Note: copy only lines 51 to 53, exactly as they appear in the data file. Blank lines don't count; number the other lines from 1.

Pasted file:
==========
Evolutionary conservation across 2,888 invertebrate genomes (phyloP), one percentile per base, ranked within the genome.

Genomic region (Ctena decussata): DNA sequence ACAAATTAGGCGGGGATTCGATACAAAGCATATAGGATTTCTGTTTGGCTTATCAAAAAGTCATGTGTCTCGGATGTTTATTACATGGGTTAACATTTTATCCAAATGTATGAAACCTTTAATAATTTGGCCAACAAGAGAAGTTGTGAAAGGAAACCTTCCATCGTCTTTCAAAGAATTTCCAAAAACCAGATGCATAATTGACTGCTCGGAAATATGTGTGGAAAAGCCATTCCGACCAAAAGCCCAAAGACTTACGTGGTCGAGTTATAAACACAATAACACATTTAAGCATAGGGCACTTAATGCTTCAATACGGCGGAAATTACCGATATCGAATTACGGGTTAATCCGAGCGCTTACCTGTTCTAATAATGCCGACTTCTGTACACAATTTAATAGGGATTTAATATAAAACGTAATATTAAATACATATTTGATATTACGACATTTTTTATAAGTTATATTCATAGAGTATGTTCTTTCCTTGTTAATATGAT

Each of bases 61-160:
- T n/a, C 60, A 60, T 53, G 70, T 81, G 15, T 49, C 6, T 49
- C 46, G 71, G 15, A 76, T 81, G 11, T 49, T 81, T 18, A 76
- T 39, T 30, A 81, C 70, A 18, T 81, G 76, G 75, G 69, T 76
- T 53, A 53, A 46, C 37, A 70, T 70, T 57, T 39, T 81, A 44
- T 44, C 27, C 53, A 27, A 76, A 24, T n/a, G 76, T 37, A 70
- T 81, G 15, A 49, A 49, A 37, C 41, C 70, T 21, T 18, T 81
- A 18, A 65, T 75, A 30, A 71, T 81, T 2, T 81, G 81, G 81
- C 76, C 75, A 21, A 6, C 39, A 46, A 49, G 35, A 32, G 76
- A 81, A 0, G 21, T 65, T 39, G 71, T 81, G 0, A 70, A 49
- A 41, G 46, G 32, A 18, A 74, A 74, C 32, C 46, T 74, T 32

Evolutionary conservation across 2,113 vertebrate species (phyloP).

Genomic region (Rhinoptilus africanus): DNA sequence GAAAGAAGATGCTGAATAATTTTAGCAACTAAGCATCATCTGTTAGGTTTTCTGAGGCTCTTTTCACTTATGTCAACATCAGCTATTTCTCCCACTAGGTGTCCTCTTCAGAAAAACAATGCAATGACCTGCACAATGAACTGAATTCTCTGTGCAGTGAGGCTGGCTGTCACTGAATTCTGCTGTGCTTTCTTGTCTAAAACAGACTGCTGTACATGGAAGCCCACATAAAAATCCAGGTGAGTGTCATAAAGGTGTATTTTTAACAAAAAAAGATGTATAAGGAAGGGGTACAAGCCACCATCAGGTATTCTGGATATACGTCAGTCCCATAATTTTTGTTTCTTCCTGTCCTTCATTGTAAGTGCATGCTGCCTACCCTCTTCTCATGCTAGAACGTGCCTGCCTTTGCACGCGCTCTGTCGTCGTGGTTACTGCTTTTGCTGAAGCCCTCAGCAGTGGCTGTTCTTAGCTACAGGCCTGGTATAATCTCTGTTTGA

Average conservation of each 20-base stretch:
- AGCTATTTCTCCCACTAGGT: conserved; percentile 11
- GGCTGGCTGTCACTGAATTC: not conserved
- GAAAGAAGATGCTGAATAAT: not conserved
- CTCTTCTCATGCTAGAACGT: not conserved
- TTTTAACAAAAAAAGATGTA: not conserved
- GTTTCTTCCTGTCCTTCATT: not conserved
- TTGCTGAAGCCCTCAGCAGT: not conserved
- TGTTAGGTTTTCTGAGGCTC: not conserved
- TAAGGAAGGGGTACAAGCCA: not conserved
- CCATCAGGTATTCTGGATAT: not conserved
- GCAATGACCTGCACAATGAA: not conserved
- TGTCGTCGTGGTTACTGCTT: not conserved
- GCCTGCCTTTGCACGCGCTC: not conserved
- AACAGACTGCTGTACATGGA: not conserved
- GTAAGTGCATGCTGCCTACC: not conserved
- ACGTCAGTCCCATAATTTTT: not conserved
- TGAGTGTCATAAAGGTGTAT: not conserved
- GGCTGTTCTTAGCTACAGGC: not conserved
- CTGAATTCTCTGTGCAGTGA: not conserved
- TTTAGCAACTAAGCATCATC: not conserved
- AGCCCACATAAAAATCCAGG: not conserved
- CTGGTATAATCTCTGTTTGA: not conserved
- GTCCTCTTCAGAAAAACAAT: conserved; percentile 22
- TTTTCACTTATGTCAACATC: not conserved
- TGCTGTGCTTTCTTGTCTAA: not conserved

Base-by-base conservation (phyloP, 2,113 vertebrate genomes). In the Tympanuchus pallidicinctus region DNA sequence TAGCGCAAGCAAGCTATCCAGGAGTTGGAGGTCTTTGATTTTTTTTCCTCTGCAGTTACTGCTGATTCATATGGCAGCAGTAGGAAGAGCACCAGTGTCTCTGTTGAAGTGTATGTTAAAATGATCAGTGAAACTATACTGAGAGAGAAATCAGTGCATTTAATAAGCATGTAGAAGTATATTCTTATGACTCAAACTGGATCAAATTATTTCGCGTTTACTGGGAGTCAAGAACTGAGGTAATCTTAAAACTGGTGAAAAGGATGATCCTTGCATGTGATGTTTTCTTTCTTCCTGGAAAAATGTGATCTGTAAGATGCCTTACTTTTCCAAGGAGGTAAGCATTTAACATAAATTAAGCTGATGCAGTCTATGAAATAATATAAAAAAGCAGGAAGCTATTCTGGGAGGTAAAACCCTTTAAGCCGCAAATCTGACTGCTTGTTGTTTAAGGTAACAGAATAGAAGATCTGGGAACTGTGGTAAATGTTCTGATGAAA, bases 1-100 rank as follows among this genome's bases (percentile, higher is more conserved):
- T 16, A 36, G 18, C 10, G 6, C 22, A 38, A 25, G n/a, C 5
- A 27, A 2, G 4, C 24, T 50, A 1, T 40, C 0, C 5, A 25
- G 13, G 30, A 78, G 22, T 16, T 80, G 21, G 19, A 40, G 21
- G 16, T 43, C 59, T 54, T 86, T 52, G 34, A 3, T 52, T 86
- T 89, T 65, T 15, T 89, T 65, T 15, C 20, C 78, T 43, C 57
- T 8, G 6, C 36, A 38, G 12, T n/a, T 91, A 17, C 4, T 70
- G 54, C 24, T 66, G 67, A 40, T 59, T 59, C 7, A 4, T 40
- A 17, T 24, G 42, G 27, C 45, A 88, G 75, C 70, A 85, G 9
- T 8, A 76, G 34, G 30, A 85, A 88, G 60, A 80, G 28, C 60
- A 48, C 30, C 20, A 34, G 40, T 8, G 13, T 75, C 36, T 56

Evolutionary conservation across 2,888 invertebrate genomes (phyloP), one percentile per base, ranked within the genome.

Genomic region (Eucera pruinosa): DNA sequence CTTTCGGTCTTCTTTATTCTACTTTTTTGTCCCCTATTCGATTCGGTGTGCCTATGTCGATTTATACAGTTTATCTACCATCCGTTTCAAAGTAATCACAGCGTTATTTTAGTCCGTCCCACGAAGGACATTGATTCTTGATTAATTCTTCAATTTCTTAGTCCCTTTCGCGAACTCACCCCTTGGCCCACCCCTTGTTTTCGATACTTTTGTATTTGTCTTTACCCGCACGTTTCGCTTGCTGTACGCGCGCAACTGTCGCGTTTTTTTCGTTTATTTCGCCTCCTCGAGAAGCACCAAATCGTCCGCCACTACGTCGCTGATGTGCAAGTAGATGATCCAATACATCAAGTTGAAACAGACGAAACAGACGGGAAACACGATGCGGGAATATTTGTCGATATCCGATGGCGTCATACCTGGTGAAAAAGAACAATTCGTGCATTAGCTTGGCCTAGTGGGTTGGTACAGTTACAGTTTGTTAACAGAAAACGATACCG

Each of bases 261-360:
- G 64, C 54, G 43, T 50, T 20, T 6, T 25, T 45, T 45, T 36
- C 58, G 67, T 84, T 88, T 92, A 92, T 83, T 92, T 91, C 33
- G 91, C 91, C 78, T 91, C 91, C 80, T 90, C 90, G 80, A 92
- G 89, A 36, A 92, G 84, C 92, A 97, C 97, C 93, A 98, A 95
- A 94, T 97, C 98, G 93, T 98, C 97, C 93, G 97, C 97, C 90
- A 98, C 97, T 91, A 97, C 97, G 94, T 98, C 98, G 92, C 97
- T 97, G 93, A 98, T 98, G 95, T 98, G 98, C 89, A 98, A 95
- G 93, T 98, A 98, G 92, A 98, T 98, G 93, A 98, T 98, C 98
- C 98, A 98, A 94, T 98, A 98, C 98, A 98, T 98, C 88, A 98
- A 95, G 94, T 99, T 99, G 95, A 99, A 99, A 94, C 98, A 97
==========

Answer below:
- T 8, A 76, G 34, G 30, A 85, A 88, G 60, A 80, G 28, C 60
- A 48, C 30, C 20, A 34, G 40, T 8, G 13, T 75, C 36, T 56

Evolutionary conservation across 2,888 invertebrate genomes (phyloP), one percentile per base, ranked within the genome.